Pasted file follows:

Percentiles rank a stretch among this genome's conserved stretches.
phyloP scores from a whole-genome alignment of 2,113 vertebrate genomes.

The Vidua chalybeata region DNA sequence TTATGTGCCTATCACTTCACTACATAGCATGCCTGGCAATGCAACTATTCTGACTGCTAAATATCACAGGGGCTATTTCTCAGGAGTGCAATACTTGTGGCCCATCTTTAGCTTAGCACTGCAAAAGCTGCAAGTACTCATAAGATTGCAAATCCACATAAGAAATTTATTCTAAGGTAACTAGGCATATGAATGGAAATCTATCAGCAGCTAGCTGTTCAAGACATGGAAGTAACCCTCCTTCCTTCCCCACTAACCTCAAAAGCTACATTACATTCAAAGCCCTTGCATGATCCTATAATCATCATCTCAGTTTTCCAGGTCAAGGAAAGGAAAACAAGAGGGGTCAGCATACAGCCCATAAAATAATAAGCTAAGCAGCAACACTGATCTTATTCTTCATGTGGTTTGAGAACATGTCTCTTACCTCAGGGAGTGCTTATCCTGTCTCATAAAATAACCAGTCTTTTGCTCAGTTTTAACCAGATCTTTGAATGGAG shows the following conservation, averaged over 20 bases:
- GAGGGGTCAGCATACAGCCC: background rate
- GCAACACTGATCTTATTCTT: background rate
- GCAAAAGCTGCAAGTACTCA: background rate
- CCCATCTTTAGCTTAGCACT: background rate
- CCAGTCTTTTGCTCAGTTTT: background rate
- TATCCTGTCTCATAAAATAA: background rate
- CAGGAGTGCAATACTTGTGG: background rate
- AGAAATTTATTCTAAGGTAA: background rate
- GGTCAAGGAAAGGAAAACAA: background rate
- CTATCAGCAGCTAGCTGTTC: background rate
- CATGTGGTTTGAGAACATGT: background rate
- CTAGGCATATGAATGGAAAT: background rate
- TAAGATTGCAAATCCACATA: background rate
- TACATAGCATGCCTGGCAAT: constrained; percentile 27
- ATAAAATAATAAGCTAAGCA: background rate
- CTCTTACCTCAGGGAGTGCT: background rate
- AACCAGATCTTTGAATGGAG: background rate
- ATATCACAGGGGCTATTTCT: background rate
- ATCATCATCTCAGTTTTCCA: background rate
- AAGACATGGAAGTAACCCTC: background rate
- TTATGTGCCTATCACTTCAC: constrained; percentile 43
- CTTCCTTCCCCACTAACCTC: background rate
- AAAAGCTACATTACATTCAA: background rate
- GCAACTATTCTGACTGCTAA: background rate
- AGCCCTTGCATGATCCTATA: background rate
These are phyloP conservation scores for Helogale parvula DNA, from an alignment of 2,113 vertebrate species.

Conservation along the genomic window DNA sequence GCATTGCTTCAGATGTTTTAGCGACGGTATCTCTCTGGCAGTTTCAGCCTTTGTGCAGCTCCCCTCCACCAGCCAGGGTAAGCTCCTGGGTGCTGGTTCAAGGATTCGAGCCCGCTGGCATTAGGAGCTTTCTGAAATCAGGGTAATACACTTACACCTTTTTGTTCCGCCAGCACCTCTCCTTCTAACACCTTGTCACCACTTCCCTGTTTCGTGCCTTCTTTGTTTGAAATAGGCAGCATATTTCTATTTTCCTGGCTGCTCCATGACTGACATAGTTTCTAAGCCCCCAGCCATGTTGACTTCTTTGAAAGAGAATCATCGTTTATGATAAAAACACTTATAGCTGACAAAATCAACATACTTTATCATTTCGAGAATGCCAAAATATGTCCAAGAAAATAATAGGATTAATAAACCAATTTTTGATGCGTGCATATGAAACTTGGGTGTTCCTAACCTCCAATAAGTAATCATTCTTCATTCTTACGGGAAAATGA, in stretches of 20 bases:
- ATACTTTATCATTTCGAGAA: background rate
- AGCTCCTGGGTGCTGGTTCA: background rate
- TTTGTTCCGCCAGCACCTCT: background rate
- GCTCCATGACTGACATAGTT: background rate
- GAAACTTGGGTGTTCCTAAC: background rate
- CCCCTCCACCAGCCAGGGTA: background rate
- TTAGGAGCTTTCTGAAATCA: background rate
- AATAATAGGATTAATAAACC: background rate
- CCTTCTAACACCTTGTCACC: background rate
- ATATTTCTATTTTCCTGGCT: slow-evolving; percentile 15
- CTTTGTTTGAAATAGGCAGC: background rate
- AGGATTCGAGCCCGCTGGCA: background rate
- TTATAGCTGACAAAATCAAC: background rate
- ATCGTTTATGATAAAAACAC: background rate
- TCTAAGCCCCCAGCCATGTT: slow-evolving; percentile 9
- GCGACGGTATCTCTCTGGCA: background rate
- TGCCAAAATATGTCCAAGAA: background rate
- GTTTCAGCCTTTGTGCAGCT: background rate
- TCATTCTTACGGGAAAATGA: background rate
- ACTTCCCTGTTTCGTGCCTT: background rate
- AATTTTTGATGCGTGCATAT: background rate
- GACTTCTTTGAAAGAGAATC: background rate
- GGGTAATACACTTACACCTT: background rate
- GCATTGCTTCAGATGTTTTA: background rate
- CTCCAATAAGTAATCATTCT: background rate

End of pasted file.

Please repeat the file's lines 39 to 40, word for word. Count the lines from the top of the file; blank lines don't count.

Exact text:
- CCTTCTAACACCTTGTCACC: background rate
- ATATTTCTATTTTCCTGGCT: slow-evolving; percentile 15